I realise that when you set out to paint a portrait using a sitter, you need a pose which can be maintained over a long period, which presumably rules out smiling, talking or laughing. I couldn’t know, of course, whether the panel who selected the portraits and awarded the prizes had followed a certain agenda, untypical of the work submitted as a whole. But I was certainly struck by the sheer amount of loneliness on show, and couldn’t help reflecting on why this should be, in a world which, as one of the explanatory labels pointed out, ‘expects to be connected 24/7’.
Last week I played a lunchtime recital in Aberdeen, the first time I’d played in the city for ages. I took a train early enough to allow me to see sunrise over the Firth of Forth, followed by a spectacular curve around the coastline of Fife as the first light was touching the landscape (see photo). Made me wonder why I don’t take early trains more often!
Getting out of the train at Aberdeen I was taken aback by how cold it was. I knew I didn’t have long to rehearse, and as I walked up the grey cobbled streets towards the hall in a cutting wind, I started to wonder whether I’d actually have time to warm up, physically as well as in piano-playing terms.
Winter often presents the musician with extra challenges, especially if the performance is in a building with inadequate heating. Despite previous experience of concert situations where the first task is to thaw the fingers enough to be able to play any faster than Andante, it is curiously difficult to factor such knowledge into one’s preparation. You accept another invitation to play in a church in winter, and yet you pack your thin concert outfit and your glamorous shoes, and don’t think of taking a thermos of hot chocolate.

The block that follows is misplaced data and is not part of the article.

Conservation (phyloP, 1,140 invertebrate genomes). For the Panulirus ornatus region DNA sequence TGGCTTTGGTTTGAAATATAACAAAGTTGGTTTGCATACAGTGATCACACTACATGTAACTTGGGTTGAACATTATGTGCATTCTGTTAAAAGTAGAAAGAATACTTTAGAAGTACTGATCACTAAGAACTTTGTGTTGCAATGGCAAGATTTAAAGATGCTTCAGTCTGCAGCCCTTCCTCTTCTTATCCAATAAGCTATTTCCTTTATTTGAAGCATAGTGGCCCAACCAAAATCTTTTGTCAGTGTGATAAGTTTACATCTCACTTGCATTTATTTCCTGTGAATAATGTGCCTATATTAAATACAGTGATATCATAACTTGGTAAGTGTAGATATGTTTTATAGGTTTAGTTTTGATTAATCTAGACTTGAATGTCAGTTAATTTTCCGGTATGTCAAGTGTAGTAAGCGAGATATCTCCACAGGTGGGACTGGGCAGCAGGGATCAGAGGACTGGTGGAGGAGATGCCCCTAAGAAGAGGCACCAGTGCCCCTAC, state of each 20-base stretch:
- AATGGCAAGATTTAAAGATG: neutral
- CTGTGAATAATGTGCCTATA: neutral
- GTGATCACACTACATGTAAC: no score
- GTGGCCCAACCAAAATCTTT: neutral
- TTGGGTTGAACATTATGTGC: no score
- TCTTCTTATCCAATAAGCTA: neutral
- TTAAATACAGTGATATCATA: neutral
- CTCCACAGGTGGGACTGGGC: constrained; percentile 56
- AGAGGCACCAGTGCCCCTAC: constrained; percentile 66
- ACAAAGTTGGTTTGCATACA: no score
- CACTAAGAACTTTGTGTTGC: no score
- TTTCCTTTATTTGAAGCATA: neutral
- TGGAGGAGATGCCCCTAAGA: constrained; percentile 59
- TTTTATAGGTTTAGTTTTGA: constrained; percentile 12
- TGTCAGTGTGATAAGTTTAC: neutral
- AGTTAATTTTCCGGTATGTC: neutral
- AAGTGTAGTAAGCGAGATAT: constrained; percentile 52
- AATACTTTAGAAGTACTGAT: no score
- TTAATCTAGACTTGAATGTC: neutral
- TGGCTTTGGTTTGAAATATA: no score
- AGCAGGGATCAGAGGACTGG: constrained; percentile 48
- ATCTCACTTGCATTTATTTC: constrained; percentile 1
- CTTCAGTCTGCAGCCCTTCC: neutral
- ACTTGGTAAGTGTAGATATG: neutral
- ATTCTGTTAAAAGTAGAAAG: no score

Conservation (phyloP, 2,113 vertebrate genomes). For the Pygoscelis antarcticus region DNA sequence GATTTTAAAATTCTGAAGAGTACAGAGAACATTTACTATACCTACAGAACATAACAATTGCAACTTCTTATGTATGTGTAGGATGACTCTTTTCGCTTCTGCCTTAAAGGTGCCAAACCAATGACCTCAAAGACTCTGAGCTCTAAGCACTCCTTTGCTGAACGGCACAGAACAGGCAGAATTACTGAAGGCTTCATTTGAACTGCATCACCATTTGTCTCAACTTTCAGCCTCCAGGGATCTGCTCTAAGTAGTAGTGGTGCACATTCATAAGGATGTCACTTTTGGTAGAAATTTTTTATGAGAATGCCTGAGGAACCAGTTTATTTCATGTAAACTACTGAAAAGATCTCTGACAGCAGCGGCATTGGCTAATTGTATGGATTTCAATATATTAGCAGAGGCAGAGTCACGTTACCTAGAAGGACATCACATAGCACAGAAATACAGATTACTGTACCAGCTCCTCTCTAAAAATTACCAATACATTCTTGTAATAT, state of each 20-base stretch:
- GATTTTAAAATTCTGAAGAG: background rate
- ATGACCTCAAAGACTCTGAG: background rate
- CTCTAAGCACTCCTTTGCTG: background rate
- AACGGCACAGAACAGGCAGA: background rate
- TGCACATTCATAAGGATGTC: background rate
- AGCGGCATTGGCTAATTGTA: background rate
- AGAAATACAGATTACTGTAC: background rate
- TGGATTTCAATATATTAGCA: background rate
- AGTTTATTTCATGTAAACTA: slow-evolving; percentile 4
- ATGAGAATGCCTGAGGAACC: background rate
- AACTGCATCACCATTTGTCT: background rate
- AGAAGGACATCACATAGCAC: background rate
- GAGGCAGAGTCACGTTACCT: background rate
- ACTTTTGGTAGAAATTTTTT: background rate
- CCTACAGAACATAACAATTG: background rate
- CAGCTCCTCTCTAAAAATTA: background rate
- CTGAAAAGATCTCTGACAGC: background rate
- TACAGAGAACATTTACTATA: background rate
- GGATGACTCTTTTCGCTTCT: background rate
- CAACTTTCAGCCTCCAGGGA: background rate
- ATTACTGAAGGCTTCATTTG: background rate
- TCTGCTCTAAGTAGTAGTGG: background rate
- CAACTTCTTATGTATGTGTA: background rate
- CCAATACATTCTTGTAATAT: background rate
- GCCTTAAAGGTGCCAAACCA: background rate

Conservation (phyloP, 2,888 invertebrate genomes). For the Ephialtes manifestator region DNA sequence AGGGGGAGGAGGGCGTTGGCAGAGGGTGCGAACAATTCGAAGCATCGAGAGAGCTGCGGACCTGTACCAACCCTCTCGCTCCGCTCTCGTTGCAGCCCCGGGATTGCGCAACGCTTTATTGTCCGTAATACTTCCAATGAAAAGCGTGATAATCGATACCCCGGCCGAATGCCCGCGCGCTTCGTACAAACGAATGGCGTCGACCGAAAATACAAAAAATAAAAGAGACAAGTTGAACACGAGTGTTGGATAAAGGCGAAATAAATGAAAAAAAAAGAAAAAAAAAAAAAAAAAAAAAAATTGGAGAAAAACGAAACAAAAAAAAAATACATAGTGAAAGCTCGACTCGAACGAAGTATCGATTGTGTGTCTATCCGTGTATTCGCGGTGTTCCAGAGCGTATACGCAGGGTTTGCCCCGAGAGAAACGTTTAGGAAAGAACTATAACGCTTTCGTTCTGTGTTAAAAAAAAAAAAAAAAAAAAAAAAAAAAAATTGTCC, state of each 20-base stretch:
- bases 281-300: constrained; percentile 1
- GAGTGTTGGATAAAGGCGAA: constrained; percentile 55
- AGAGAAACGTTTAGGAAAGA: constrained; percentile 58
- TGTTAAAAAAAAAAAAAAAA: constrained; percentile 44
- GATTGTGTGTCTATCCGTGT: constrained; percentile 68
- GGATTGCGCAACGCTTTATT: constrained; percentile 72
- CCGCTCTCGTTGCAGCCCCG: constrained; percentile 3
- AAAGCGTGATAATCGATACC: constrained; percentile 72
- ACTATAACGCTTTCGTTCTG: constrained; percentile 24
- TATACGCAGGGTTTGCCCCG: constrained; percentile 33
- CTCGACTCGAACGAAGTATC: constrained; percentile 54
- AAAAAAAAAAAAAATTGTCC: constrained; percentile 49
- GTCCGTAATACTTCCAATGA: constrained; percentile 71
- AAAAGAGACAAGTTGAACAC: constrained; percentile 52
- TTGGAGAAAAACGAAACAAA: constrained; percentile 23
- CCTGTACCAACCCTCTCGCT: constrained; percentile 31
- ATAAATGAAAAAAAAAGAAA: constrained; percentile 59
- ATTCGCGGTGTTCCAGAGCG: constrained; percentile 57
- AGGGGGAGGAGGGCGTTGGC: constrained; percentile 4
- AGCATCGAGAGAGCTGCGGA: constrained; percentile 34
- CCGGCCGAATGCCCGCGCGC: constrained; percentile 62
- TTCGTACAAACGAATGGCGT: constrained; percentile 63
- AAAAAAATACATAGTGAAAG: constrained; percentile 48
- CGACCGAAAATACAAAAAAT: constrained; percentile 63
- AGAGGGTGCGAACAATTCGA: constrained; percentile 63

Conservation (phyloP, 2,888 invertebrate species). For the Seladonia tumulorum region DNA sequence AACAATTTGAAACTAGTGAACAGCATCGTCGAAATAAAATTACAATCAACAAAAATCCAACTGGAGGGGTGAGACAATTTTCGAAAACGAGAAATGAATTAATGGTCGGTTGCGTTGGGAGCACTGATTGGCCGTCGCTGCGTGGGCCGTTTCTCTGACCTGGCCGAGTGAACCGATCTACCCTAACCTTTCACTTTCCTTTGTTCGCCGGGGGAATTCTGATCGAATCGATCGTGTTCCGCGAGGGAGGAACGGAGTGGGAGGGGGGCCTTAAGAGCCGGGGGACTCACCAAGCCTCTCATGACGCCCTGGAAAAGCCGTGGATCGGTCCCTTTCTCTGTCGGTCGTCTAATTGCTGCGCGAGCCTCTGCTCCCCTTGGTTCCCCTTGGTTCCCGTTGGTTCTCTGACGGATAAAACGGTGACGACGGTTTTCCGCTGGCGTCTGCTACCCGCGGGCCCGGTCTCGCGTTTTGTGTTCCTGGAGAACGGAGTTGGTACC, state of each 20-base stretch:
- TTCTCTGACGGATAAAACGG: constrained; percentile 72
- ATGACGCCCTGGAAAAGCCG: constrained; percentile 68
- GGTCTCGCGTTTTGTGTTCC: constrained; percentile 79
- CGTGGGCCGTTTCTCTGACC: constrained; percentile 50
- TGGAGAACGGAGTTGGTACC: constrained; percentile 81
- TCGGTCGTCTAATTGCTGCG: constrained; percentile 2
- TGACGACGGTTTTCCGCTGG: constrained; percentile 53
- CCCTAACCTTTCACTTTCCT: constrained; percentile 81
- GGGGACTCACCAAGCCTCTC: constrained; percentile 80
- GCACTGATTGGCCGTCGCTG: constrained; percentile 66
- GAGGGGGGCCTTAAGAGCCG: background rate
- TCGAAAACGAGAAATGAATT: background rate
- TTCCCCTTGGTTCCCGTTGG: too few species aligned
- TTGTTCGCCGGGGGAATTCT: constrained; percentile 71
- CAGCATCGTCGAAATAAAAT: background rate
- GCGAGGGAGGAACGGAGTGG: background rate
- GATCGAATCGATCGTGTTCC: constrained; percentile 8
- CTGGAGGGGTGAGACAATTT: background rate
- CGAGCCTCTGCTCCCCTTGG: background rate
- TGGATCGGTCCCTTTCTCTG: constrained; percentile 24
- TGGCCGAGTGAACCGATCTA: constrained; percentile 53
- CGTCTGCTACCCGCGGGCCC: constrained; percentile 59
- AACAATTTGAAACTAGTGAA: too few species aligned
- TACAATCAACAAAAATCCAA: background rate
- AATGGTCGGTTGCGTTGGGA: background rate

If I feel chilled, I like to warm my hands by putting them in a basin of warm water. This is rarely possible in public buildings where the sinks often have just one tap, sometimes just with cold water. If the water is hot, sometimes boiling hot, it’s un-adjustable with only one tap. And nine times out of ten there is no plug to put in the sink anyway. “Stops people putting the plug in, leaving the tap running, and walking away.” So there’s nothing for it but to do the hokey-cokey with a gush of boiling water. ‘You put your right hand in, you take your right hand out; in, out, in, out, shake it all about…’.
Anyway, after an alarmingly cold morning I got my reward when a huge and welcoming audience turned up to hear the lunchtime concert. And during the concert they were so quiet you could have heard a pin drop. An ideal audience, then, even if they were all sitting there in their coats and scarves.